Here are profiles on three varieties of heirloom popcorn: ‘Dakota Black,’ ‘Strawberry,’ and ‘Glass Gem.’
Popcorns are among the most ancient members of the maize family. Some scholars believe the first domesticated corn was indeed a popcorn type, although it may not have been consumed that way.
With such deep roots, there have been thousands of types of popcorn developed through the millennia. Thanks to seed-saving enthusiasts and farmer-breeders, we still have a number of interesting old and old-new popcorns to grow. Here are three:
'Dakota Black' (95-105 days; rows). A striking popping corn with pointed kernels so dark purple they appear nearly black, it’s a fairly recent addition to the open-pollinated popcorn world. This variety has been specifically selected for improved stand-ability—the kernels pop best when ears are allowed to dry down completely in the field. When popped, 'Dakota Black' yields a rich, white puff with a black hull, and it produces a single 6-to-8-inch, 15-row ear on 4-to-6-foot stalks. Your family and friends will love it.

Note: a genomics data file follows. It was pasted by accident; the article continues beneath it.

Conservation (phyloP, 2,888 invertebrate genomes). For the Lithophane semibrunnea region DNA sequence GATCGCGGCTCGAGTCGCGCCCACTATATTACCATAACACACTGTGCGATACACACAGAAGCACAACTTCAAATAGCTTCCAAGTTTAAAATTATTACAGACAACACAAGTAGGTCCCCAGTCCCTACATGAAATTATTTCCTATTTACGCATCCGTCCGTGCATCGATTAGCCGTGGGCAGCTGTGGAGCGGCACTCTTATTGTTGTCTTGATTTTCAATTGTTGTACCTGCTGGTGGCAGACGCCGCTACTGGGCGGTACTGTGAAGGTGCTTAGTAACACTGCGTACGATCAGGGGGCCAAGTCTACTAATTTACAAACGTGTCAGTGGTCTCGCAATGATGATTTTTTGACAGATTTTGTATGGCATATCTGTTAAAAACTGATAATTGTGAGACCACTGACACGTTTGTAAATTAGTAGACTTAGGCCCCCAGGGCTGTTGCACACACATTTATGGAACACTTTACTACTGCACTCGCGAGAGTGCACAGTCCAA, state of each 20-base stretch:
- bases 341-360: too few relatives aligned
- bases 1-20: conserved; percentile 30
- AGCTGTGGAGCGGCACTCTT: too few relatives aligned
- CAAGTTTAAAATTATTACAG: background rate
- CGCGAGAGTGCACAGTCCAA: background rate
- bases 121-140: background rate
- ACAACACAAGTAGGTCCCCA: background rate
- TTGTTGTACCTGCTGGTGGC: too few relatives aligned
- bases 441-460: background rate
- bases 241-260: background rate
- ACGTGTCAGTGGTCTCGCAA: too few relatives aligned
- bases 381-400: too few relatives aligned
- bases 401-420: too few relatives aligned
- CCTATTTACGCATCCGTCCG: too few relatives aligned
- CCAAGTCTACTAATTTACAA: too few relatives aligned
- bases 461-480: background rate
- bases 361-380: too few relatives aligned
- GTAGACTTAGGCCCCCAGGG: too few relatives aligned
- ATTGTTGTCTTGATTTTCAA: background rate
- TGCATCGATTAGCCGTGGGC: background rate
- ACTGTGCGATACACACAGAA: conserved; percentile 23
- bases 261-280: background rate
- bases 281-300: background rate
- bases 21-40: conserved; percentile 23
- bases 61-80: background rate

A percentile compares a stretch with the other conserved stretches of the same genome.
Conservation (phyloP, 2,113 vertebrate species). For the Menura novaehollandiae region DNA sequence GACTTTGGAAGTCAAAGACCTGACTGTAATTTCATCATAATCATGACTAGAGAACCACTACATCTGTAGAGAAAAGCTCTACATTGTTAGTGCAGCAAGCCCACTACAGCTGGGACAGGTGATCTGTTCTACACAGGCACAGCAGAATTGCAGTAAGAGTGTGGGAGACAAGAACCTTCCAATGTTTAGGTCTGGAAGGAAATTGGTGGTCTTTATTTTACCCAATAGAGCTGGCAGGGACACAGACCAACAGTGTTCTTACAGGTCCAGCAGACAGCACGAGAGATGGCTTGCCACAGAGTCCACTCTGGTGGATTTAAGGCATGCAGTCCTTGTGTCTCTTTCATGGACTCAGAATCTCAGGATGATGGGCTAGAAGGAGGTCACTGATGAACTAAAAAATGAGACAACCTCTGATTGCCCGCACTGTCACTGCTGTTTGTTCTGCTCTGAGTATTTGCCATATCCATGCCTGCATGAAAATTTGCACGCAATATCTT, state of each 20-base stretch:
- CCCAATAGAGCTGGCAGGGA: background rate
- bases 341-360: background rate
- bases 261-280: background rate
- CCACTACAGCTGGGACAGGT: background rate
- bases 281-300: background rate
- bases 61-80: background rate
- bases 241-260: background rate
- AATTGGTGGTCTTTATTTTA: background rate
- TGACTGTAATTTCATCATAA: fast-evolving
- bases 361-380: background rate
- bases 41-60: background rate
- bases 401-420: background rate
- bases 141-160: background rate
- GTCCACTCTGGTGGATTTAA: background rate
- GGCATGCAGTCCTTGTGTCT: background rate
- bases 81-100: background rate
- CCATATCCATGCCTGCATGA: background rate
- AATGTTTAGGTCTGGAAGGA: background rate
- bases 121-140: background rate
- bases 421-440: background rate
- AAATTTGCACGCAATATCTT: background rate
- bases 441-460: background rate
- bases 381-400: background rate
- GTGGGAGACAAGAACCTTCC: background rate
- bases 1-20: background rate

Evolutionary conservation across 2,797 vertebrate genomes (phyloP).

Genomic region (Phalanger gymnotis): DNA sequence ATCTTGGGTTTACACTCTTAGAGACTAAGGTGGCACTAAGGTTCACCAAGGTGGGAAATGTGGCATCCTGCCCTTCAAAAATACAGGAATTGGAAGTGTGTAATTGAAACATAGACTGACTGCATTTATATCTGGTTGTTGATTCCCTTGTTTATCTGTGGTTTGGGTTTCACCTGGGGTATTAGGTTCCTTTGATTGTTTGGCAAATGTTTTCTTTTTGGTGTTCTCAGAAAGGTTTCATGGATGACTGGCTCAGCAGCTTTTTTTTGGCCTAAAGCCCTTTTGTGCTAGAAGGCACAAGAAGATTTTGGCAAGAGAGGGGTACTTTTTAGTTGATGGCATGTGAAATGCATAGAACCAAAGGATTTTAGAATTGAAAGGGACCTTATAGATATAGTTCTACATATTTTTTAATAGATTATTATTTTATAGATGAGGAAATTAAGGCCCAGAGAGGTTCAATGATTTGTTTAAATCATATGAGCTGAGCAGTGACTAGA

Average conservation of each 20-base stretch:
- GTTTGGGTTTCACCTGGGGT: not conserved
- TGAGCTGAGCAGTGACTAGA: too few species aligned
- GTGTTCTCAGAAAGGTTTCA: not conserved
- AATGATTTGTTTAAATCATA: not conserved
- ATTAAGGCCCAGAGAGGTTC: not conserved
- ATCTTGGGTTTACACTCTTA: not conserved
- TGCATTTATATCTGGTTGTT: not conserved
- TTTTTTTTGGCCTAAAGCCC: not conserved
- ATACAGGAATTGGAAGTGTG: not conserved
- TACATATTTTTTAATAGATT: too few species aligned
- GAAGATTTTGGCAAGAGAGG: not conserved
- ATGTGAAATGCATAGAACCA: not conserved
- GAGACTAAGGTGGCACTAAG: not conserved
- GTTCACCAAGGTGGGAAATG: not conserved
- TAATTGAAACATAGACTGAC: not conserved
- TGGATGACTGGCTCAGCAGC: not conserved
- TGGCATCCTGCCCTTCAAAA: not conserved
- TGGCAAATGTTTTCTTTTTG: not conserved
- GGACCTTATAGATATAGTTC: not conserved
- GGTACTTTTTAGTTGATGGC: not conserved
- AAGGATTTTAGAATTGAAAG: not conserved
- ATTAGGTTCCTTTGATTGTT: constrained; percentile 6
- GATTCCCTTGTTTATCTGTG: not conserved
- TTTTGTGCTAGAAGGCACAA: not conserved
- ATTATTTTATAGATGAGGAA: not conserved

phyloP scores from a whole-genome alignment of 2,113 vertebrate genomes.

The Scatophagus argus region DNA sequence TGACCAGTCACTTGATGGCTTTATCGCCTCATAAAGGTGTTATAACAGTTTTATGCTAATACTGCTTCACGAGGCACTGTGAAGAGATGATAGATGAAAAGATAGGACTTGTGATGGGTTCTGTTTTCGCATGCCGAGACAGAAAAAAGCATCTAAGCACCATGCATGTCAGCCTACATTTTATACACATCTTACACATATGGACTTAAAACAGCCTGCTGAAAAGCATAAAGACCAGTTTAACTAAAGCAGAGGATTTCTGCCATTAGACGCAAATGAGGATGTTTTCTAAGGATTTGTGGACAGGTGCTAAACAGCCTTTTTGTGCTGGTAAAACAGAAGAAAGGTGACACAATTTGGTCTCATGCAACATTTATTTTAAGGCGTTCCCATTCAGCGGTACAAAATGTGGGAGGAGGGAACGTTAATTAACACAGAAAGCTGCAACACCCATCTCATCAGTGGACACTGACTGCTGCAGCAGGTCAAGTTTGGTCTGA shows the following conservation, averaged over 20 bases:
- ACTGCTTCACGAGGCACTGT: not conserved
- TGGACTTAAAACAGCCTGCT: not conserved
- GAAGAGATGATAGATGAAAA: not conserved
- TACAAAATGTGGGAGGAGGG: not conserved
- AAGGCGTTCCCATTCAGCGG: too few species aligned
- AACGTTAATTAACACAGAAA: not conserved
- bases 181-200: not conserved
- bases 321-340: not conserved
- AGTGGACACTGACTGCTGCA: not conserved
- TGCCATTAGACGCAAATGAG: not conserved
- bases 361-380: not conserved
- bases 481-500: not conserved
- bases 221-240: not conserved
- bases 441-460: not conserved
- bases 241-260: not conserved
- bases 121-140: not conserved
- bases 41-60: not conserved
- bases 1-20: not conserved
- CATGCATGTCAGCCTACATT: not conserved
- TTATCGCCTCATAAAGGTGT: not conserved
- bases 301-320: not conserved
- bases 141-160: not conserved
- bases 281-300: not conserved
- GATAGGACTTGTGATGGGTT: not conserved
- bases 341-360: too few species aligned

'Strawberry' (85-100 days; rows).
A beautiful, red-hulled popcorn, it makes a great addition to fall decorations and pops into a tasty treat. The diminutive 2-to-4-inch long ears are born on stalks that may vary from 1 to 4 feet in height—up to four ears per stalk is not uncommon. 'Strawberry' is popular with market gardeners and for home use; some growers also enjoy a commercial market for shelled kernels. For best popping, pick dried ears and shell as needed.
'Glass Gem' (90 days; rows).
A colorful phenomenon to say the least, this beautiful flint corn was developed by Carl Barnes, an Oklahoma farmer of Cherokee descent. With its surreal colors and glass-like translucency, it’s as much a pleasure to look at as it is to eat. Yet, this corn is far from a novelty, popping remarkably well for a delicious snack, and it can be ground to make a tasty cornmeal. Its limited availability and popularity also make it valuable as a seed crop. Expect up to 6 ears of varying lengths on stalks that reach 10 feet in some conditions. As a drought-resistant variety, irrigate sparingly to avoid lodging.
Oscar H. Will III is the Editor in Chief of MOTHER EARTH NEWS magazine.
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